25. Echolocation • Morphological specialization • Tensor tympani and stapedius are extremely well developed. Also, these muscles receive action potentials shortly after (3 milliseconds) sound action potentials are produced. • Changes in neural pathways. • Ability to “beam” sound through nose leafs and lips.

  26. Echolocation • Tragus and antitragus used to detect sounds. • Bones housing the inner ear and middle ear are insulated from the rest of the skull by fat and blood filled sinuses.

  27. Echolocation • Echolocation signals. • FM signals • These signals have a short duration, but sweep a broad frequency range. • FM signals are ideally suited to determining size, shape, surface qualities, and range of a target.

  28. Echolocation • CF signals • CF signals are constant frequency (or nearly so) but have a significant time duration. • CF signals are good for detecting presence, and through dopler shift, whether prey is approaching or departing.

  29. Chiropteran Diversity

  30. Bat Diversity • Earliest bat fossils are from the early Eocene of North America: • Icaronycteris index • There are no intermediate forms - earliest bats are good bats. • Underived characters include 38 teeth (compared to 44 for underived eutherian number).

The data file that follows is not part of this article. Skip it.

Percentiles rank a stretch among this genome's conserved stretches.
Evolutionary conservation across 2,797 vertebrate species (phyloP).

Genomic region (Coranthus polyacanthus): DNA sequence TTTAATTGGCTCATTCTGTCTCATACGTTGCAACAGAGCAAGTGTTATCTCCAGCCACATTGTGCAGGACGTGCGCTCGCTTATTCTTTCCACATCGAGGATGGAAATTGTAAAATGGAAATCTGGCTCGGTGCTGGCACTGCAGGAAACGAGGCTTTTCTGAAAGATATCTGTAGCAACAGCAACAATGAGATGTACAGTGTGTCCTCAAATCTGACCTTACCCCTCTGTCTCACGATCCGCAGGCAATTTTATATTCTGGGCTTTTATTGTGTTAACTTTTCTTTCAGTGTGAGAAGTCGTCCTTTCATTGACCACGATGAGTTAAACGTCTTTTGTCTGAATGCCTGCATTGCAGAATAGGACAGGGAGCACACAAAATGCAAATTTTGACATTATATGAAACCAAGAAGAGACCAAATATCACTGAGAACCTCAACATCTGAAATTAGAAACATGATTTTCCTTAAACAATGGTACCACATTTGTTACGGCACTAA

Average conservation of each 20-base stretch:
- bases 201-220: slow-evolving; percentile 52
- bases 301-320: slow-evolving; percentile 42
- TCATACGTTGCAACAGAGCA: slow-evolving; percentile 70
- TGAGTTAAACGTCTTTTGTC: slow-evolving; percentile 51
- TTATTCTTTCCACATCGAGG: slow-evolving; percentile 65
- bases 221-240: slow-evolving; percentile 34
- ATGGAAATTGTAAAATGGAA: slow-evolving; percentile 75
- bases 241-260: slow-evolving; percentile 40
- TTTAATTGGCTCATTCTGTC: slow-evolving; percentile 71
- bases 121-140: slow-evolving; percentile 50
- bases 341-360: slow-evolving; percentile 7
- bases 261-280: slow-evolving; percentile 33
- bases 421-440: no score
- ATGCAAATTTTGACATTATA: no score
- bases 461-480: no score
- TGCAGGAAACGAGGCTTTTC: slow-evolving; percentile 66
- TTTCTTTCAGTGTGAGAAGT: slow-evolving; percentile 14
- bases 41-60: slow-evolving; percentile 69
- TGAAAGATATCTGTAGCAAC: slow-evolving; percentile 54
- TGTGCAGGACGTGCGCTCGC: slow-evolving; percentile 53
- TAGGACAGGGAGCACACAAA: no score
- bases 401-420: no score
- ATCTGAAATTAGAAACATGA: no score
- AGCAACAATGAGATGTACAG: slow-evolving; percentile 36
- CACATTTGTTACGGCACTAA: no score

31. Bat Diversity • Icaronycteris was capable of flight and echolocation, but lacked a keeled sternum. • Icaronyceris had only partial fusion of the radius and ulna, and dorsal position of the scapula. • Earliest megachiroptera are from the early Oligocene of Europe and Africa • Archaeopteropus and Propotto.

  32. Icaronycteris and Myotis. Note the scapula, radius & ulna, and calcar.

  33. Bat Diversity • As is often the case in biology, there has been a rather ugly controversy concerning the evolutionary history of the megachiroptera and microchiroptera. Are they diphyletic or monophyletic?

  34. Megachiroptera • Pteropodidae • 36 genera and 154 species of tropical and subtropical Old World fruit and nectar feeding bats. Predominantly nocturnal, with body sizes ranging from 15g to 1.6Kg. • They do not echolocate like micro-chiroptera, they are specialized for feeding on fruit and nectar (note teeth and palates: they do not consume pulp), and they have odd eye structures.

  35. Teeth & Diet • Contrast the teeth of an insectivorous vespertilionid (A & B), a nectivorous phyllostomatid (C & D), and a frugivorous phyllostomatid (E & F).

  36. Pteropus, Myotis, and Molossus. • Anterior and posterios views of the proximal end of humerus. • Note the extensive change inposition of the head.

  37. Flight engine • Think about the forces involved in the wing-beat cycle, and why the humeri of megachiroptera and microchiroptera might differ. • Molossid shoulder is shown on next slide.